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Mental health wellness application: a new toolkit for psychological wellness
  1. Melvyn W Zhang,
  2. Roger C Ho
  1. Department of Psychological Medicine, National University Healthcare Systems (NUHS), Singapore, Singapore
  1. Correspondence to Dr. Melvyn Zhang, National Addictions Management Service (NAMS), Institute of Mental Health Singapore, 10 Buangkok Drive, Buangkok, Green Medical Park, Singapore 539747; melvynzhangweibin{at}gmail.com

Abstract

Over the past decade, there have been major advances in Web 2.0 and Smartphone technologies. A recent systematic review carried out in 2013 has highlighted the lack of evidence base for existing mental health applications. Zhang et al have underscored how psychiatrists could be app-developers to negate the drawbacks of the current lack of evidence base for mental health applications. The new Mental Health Wellness application has been developed by Clinicians with experiences in mood disorder, and the aim of the app is to empower individuals to better manage their mental health conditions. The paper will illustrate the key features of the smartphone application and describes how a patient could make use of the application as a bridging tool between consults.

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Over the past decade, there have been major advances in Web 2.0 and Smartphone technologies. A recent systematic review carried out in 2013 has highlighted the lack of evidence base for existing mental health applications and have recommended that patients should keep a look out for applications that are evidenced based.1 Zhang et al2 have underscored how psychiatrists could be app-developers to negate the drawbacks of the current lack of evidence base for mental health application. To the best of our knowledge, there has not been an innovative app that helps patients deal with their mood condition and enforce compliance to medications. The new ‘Mental Health Wellness’ application has been developed by Clinicians with experience in mood disorders, and the aim of the app is to empower individuals to better manage their mental health conditions by ensuring compliance to medications (figures 1 and 2); and to enable them to rate their mood between consults (figure 3). In addition, given that psychological therapies do help patients in their recovery process, such resources are also included to help them deal with their illness. The application, in addition, enables patients to liaise with close contacts or their psychiatrists when they are in times of need. The application is currently available at the Apple iTunes store (see online supplementary video 1).3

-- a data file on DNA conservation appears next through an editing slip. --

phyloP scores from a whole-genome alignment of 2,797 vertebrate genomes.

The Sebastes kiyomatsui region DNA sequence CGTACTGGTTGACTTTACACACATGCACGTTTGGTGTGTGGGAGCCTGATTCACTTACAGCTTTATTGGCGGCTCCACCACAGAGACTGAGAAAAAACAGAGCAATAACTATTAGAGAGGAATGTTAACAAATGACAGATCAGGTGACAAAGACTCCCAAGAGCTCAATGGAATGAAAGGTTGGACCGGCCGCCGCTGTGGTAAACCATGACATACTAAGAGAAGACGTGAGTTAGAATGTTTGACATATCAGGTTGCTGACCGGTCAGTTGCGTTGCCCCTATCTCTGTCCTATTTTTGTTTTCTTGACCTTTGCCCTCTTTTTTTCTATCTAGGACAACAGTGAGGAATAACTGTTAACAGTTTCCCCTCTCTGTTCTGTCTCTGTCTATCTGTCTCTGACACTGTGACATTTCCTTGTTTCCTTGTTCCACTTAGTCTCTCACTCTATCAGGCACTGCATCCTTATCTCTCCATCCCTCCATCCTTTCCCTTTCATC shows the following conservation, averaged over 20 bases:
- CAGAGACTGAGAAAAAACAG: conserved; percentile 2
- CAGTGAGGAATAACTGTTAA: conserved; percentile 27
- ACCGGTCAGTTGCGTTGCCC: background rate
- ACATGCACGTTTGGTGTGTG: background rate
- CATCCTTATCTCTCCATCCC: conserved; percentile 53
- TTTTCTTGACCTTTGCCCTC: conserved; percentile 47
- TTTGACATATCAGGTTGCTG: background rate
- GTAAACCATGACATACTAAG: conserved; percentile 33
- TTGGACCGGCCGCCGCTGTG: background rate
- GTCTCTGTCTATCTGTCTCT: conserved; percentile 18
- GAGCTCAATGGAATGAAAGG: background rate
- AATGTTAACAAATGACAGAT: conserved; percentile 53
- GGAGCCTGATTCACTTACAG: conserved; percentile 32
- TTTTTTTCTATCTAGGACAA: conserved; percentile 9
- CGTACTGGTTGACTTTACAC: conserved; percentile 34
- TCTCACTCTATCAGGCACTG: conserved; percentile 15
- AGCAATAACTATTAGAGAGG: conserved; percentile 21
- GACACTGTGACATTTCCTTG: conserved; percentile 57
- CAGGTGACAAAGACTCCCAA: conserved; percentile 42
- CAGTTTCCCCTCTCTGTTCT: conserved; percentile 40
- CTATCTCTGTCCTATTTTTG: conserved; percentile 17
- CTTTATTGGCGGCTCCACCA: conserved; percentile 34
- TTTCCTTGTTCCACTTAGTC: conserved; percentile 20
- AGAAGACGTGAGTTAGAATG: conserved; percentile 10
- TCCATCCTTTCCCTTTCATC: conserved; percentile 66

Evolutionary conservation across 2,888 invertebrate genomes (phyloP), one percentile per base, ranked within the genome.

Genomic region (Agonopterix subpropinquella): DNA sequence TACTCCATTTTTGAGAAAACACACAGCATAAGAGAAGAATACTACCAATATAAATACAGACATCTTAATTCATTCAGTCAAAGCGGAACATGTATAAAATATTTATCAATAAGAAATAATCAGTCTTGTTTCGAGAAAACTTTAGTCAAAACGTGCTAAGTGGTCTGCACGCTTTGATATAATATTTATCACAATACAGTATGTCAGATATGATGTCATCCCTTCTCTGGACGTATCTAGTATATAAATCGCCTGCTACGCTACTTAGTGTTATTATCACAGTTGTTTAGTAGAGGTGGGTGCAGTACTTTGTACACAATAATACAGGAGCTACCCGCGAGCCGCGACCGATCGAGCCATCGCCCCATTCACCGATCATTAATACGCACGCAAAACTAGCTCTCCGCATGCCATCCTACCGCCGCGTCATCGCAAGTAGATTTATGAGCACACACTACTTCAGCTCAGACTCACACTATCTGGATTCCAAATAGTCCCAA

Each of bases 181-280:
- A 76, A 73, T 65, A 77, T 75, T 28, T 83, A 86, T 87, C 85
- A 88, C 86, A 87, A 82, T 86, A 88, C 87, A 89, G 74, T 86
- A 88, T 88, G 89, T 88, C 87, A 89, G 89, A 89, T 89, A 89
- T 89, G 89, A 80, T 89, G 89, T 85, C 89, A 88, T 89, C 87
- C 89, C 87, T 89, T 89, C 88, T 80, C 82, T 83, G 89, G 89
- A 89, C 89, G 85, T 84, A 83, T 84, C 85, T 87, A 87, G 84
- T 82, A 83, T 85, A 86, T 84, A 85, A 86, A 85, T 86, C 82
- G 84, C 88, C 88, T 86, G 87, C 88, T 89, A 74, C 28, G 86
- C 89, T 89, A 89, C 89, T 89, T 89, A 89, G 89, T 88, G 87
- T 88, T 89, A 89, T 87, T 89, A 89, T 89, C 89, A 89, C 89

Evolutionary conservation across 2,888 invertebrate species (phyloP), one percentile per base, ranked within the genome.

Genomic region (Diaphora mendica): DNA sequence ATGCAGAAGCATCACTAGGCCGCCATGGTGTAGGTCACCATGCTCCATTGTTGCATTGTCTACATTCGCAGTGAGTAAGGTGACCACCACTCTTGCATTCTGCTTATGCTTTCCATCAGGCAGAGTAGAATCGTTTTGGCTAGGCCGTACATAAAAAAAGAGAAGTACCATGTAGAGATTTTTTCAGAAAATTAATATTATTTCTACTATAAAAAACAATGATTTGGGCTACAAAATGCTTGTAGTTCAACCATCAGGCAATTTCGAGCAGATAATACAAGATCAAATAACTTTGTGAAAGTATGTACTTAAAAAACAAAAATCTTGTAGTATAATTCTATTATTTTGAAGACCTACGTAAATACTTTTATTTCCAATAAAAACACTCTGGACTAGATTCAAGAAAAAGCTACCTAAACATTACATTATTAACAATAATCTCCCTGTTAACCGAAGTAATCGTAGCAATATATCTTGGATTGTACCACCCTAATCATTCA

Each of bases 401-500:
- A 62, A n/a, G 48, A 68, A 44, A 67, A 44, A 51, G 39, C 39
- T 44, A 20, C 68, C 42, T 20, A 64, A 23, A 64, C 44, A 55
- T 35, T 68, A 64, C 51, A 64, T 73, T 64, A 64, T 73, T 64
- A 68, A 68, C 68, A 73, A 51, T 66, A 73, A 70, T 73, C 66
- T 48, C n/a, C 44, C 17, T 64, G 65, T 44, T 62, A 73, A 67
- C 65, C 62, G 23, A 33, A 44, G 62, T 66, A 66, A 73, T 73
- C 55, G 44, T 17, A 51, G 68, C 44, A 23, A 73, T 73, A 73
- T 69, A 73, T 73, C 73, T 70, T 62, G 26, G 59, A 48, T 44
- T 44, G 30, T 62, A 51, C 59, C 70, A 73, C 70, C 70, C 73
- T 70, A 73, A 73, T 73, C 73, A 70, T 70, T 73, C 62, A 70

Figure 1

Application overview.

Figure 2

Demonstration of the visual pill reminder service.

Figure 3

Demonstration of the mood tracker function.

The application has been carefully designed, taking into consideration the needs of the patient. A patient newly diagnosed with depression can make use of the visual pill tracker to program in his/her medications, and be reminded to take his/her medications on a daily basis. In addition, in between the initial consultation to the next consultation, he/she could track his/her mood and the attending psychiatrist could discuss it during the next consult. The questionnaire test enables the psychiatrist to determine how the patient is doing objectively, using standardised measures, such as the Patient Health Questionnaire (PHQ-9; figure 4). In the event that the patient is feeling extremely low in mood, he/she can make use of the safety plans feature to contact their loved ones. For patients who are improving, engaging in the therapies provided will help them restructure their thoughts.

Figure 4

Demonstration of the questionnaire feature.

References

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Footnotes

  • Twitter Follow Melvyn Zhang at @melvynzhang

  • Competing interests None declared.

  • Provenance and peer review Not commissioned; internally peer reviewed.

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